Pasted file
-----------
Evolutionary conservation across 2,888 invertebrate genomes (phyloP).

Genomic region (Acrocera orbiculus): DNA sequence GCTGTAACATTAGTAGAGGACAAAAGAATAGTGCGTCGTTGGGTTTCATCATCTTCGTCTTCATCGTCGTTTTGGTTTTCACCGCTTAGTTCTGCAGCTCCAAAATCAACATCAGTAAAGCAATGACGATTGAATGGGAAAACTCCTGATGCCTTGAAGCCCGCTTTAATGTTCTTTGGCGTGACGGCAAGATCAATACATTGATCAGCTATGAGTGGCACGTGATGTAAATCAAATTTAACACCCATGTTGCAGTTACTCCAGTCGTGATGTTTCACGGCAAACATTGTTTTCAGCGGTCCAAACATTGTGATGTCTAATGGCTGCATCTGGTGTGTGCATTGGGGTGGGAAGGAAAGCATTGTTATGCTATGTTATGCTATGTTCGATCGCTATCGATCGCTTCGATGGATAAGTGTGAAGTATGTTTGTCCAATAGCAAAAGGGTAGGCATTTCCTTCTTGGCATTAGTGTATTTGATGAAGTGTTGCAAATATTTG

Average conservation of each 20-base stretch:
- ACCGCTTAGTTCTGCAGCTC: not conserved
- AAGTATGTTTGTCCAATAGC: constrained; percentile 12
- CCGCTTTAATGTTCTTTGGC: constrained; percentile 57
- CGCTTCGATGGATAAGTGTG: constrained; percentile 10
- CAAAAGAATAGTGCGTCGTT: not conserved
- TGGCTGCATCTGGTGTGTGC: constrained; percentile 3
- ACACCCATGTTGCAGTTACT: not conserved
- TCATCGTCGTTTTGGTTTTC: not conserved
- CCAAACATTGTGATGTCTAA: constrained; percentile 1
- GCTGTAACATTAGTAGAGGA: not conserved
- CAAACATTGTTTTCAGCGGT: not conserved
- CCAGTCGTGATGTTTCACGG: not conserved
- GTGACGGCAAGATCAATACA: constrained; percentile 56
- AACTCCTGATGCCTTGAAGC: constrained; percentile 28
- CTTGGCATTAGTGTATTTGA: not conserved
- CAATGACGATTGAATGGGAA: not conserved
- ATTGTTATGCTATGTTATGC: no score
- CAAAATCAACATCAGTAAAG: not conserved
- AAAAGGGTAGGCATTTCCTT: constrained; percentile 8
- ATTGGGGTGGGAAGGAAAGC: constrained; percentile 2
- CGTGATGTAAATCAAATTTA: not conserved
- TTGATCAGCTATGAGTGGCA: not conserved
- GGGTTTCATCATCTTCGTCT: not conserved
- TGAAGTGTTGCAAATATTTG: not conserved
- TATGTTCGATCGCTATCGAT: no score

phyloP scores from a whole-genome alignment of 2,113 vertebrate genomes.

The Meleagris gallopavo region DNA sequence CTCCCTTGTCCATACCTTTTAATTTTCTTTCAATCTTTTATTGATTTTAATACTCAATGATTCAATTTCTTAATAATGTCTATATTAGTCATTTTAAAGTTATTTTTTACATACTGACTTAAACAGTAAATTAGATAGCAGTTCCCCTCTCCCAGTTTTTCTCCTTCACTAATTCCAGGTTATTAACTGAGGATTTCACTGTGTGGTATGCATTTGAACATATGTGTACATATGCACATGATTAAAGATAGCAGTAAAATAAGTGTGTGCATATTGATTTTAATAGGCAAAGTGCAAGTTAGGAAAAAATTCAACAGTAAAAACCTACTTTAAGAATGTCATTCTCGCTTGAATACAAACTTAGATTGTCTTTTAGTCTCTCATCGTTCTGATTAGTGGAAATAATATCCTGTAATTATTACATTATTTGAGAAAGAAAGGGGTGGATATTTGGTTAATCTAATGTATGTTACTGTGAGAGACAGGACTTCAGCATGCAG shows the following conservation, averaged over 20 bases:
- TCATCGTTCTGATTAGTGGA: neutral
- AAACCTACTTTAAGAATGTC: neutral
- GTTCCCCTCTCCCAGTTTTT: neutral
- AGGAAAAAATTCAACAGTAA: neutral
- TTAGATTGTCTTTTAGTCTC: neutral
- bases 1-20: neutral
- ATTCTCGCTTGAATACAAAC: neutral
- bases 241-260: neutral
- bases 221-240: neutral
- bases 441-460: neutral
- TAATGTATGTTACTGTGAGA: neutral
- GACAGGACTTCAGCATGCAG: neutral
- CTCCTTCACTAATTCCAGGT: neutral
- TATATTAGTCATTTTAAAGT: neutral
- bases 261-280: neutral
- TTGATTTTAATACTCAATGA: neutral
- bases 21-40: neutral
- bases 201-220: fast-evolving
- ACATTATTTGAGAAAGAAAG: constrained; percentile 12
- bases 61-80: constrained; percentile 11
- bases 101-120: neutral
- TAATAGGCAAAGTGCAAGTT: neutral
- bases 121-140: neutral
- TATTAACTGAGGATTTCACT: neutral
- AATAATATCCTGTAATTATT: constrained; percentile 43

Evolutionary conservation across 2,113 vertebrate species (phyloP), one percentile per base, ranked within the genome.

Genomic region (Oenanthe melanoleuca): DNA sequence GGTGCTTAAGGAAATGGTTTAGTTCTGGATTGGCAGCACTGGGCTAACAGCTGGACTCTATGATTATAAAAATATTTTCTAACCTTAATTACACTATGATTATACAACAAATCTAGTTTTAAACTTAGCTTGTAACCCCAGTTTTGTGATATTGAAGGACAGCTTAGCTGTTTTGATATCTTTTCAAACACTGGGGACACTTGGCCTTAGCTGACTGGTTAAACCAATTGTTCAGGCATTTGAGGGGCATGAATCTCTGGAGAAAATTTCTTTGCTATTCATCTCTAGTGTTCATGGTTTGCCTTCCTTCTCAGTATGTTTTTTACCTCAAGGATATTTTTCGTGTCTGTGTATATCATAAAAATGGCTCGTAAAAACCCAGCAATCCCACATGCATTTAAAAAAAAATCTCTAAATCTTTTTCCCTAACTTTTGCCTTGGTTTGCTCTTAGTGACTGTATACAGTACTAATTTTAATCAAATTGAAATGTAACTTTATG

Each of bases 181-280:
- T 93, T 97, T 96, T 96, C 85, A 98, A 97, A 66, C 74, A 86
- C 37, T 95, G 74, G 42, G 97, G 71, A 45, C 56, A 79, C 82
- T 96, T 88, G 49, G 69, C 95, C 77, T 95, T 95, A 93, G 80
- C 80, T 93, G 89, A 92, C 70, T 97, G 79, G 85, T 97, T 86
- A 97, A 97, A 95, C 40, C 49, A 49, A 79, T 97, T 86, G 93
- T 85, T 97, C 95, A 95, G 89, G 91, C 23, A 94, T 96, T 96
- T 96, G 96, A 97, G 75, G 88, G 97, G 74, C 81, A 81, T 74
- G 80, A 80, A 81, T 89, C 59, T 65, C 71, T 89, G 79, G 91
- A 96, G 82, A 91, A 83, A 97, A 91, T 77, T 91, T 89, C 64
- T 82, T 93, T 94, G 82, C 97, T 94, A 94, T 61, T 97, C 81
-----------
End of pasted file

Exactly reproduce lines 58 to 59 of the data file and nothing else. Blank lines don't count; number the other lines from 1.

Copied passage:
Each of bases 181-280:
- T 93, T 97, T 96, T 96, C 85, A 98, A 97, A 66, C 74, A 86